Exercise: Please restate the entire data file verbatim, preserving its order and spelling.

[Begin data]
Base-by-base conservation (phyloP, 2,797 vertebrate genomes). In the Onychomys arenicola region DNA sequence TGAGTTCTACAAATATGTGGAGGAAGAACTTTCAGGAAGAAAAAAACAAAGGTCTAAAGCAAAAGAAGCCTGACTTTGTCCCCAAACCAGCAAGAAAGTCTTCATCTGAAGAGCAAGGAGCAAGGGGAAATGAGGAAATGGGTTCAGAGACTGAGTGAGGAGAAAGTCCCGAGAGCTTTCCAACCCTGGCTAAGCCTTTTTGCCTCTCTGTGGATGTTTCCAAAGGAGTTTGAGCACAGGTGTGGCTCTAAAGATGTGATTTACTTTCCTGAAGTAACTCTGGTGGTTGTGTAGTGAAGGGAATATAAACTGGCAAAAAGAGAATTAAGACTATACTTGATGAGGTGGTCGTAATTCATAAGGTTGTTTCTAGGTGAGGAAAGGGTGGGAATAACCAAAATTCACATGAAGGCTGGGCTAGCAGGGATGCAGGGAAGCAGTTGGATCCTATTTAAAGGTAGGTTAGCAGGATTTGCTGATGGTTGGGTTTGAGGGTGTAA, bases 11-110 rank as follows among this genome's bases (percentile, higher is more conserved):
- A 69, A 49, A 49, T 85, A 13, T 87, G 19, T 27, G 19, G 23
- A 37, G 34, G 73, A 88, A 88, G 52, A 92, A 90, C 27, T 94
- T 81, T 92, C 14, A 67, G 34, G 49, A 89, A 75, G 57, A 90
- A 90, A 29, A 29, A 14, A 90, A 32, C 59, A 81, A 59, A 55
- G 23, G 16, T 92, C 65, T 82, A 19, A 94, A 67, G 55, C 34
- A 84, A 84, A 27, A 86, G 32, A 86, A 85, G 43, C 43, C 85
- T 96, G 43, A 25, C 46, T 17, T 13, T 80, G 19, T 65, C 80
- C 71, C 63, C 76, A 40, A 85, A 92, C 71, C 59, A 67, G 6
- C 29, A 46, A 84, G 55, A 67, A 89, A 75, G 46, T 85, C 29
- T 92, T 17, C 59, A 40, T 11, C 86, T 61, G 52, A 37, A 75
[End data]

Base-by-base conservation (phyloP, 2,797 vertebrate genomes). In the Onychomys arenicola region DNA sequence TGAGTTCTACAAATATGTGGAGGAAGAACTTTCAGGAAGAAAAAAACAAAGGTCTAAAGCAAAAGAAGCCTGACTTTGTCCCCAAACCAGCAAGAAAGTCTTCATCTGAAGAGCAAGGAGCAAGGGGAAATGAGGAAATGGGTTCAGAGACTGAGTGAGGAGAAAGTCCCGAGAGCTTTCCAACCCTGGCTAAGCCTTTTTGCCTCTCTGTGGATGTTTCCAAAGGAGTTTGAGCACAGGTGTGGCTCTAAAGATGTGATTTACTTTCCTGAAGTAACTCTGGTGGTTGTGTAGTGAAGGGAATATAAACTGGCAAAAAGAGAATTAAGACTATACTTGATGAGGTGGTCGTAATTCATAAGGTTGTTTCTAGGTGAGGAAAGGGTGGGAATAACCAAAATTCACATGAAGGCTGGGCTAGCAGGGATGCAGGGAAGCAGTTGGATCCTATTTAAAGGTAGGTTAGCAGGATTTGCTGATGGTTGGGTTTGAGGGTGTAA, bases 11-110 rank as follows among this genome's bases (percentile, higher is more conserved):
- A 69, A 49, A 49, T 85, A 13, T 87, G 19, T 27, G 19, G 23
- A 37, G 34, G 73, A 88, A 88, G 52, A 92, A 90, C 27, T 94
- T 81, T 92, C 14, A 67, G 34, G 49, A 89, A 75, G 57, A 90
- A 90, A 29, A 29, A 14, A 90, A 32, C 59, A 81, A 59, A 55
- G 23, G 16, T 92, C 65, T 82, A 19, A 94, A 67, G 55, C 34
- A 84, A 84, A 27, A 86, G 32, A 86, A 85, G 43, C 43, C 85
- T 96, G 43, A 25, C 46, T 17, T 13, T 80, G 19, T 65, C 80
- C 71, C 63, C 76, A 40, A 85, A 92, C 71, C 59, A 67, G 6
- C 29, A 46, A 84, G 55, A 67, A 89, A 75, G 46, T 85, C 29
- T 92, T 17, C 59, A 40, T 11, C 86, T 61, G 52, A 37, A 75